NATUROPATHIC PHYSICIAN LICENSURE

Both Dr. Eric and Dr. Kristina have passed the NPLEX examinations, and qualify for a license in the 16 states that license naturopathic physicians.

greentreesunlight.jpgCurrently sixteen states, Washington, DC, and the United States territories of Puerto Rico and the United States Virgin Islands have licensing laws for naturopathic doctors.

In these states, naturopathic doctors are required to graduate from a four-year, residential naturopathic medical school and pass an extensive postdoctoral national board examination (NPLEX) in order to receive a license. Licensed naturopathic physicians must also fulfill state-mandated continuing education requirements annually. In addition, they have a specific scope of practice defined by their state’s law.

North Carolina does not currently have a licensing law.  Both Dr. Eric and Dr. Kristina have passed the NPLEX examinations, and qualify for a license in the 16 states that license naturopathic physicians.  They currently hold licenses to practice naturopathic medicine in the state of Vermont, keeping up with continuing education and other standards until the time that North Carolina develops its own licensing law.

Licensed Naturopathic Physicians vs Traditional Naturopaths

In a state like North Carolina that does not clearly define the practice of naturopathic medicine, there is some confusion between licensable naturopathic physicians, who have a four-year, graduate-level education and who have passed the NPLEX examinations, and traditional naturopaths, many of whom may have only received correspondence or online training.  Both use the same initials, ND, as professional identification, which can make the distinction difficult for the public to identify.  It is important to ask where your practitioner went to school and if they took the NPLEX board exam.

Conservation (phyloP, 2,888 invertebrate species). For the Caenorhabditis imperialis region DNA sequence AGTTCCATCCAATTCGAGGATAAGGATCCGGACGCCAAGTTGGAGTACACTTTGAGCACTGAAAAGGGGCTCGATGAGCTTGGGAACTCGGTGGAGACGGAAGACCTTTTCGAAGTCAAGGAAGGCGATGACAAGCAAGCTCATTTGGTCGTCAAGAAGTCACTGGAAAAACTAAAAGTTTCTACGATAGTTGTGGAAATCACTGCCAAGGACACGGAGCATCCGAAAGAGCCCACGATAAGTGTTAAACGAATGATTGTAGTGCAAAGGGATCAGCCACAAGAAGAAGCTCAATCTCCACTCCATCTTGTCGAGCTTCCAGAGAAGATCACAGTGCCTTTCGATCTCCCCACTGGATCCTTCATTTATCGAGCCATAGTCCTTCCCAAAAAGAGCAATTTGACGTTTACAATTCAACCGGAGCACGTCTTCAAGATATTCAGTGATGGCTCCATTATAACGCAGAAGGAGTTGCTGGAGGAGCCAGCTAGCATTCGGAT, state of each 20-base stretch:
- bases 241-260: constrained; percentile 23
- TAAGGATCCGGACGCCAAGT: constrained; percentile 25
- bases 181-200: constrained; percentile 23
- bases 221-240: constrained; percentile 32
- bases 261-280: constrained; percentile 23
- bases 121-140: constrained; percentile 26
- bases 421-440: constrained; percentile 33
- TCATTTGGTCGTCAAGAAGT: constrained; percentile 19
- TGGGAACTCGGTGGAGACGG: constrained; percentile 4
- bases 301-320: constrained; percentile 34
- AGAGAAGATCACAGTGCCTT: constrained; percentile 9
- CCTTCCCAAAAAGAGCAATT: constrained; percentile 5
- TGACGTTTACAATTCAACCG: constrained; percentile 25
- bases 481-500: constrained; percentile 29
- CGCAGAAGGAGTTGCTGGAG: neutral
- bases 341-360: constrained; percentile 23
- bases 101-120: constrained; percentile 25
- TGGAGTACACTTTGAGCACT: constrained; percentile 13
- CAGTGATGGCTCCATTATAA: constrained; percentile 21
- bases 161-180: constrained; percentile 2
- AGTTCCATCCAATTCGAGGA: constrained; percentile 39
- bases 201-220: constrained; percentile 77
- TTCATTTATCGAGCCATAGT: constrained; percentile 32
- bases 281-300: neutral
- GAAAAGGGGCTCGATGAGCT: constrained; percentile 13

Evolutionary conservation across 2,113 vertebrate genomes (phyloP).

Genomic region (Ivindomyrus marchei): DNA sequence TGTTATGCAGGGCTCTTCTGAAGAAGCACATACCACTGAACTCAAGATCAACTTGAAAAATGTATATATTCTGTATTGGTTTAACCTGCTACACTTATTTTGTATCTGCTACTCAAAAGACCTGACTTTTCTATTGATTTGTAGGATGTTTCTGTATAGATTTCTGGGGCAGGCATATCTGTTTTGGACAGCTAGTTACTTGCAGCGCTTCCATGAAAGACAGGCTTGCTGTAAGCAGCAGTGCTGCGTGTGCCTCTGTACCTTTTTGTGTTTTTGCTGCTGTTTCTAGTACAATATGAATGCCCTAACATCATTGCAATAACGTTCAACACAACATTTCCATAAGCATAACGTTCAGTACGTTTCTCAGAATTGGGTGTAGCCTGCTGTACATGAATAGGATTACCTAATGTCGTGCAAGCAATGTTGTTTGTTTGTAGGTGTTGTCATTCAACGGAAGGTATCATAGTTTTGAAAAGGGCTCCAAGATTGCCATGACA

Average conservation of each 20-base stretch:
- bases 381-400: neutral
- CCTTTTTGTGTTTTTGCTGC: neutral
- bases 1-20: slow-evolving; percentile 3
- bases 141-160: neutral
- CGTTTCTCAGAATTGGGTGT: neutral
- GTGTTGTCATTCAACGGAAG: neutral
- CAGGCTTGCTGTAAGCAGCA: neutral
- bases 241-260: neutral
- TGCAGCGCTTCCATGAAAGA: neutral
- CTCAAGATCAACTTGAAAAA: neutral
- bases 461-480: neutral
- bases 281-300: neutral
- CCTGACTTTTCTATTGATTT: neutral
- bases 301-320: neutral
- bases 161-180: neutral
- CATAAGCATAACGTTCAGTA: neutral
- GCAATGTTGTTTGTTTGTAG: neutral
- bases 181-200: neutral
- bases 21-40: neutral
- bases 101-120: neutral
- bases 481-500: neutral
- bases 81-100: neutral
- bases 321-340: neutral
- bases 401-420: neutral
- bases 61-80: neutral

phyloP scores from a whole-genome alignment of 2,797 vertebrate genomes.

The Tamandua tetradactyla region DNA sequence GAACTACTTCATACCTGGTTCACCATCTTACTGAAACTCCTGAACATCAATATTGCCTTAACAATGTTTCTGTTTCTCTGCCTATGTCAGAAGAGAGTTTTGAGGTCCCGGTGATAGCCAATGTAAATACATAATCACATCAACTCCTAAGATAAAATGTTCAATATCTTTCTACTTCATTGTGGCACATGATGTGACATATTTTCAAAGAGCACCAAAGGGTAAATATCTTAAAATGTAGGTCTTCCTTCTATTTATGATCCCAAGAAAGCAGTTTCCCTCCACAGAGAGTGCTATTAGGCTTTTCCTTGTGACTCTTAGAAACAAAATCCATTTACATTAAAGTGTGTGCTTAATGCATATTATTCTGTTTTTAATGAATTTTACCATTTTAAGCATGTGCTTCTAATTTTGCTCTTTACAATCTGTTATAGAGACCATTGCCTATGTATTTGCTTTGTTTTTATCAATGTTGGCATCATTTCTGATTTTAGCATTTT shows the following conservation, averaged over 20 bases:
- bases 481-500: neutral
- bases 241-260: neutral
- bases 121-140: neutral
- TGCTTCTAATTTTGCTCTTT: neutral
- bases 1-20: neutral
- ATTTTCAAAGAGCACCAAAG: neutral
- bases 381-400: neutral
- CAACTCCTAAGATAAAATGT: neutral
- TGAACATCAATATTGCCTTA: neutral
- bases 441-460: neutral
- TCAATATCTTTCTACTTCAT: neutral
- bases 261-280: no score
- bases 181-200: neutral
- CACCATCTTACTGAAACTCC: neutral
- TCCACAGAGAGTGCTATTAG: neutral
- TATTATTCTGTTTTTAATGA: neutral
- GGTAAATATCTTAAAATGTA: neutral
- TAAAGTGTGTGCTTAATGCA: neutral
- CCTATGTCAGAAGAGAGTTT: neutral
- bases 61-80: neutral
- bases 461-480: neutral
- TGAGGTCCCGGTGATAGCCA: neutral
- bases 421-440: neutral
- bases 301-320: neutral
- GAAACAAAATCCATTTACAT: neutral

A great resource for learning more about these issues is the Education section of the AANMC's website.  You may also wish to refer to the alumni pages at a CNME (US Department of Education) accredited school, or the American Association of Naturopathic Physicians.

Please note that many traditional naturopaths are gifted healers. It is important to understand a traditional naturopath has different training than that of a naturopathic physician.  We feel that those seeking health care should be able to make an informed distinction between those professionals with similar titles and the same identifying initials.  Always check your practitioner's credentials to make sure you are working with the type of naturopath that suits your preference.

Naturopathic doctors in North Carolina who have graduated from an accredited four-year medical program are actively pursuing licensure for the state of North Carolina. Our goal is to achieve licensure for the state, thereby assuring the public that a person using the title of naturopathic doctor is a graduate from an accredited naturopathic medical program with training as a primary care doctor.  This license will not put any other healthcare practitioner out of business, but rather will help clarify the different titles being used that is often confusing to the public.

If you would like to help in this effort to bring licensure of naturopathic doctors to North Carolina, please contact the North Carolina Association of Naturopathic Physicians (NCANP) or ask either doctor at Lewis Family Natural Health, and we will be happy to provide additional information.

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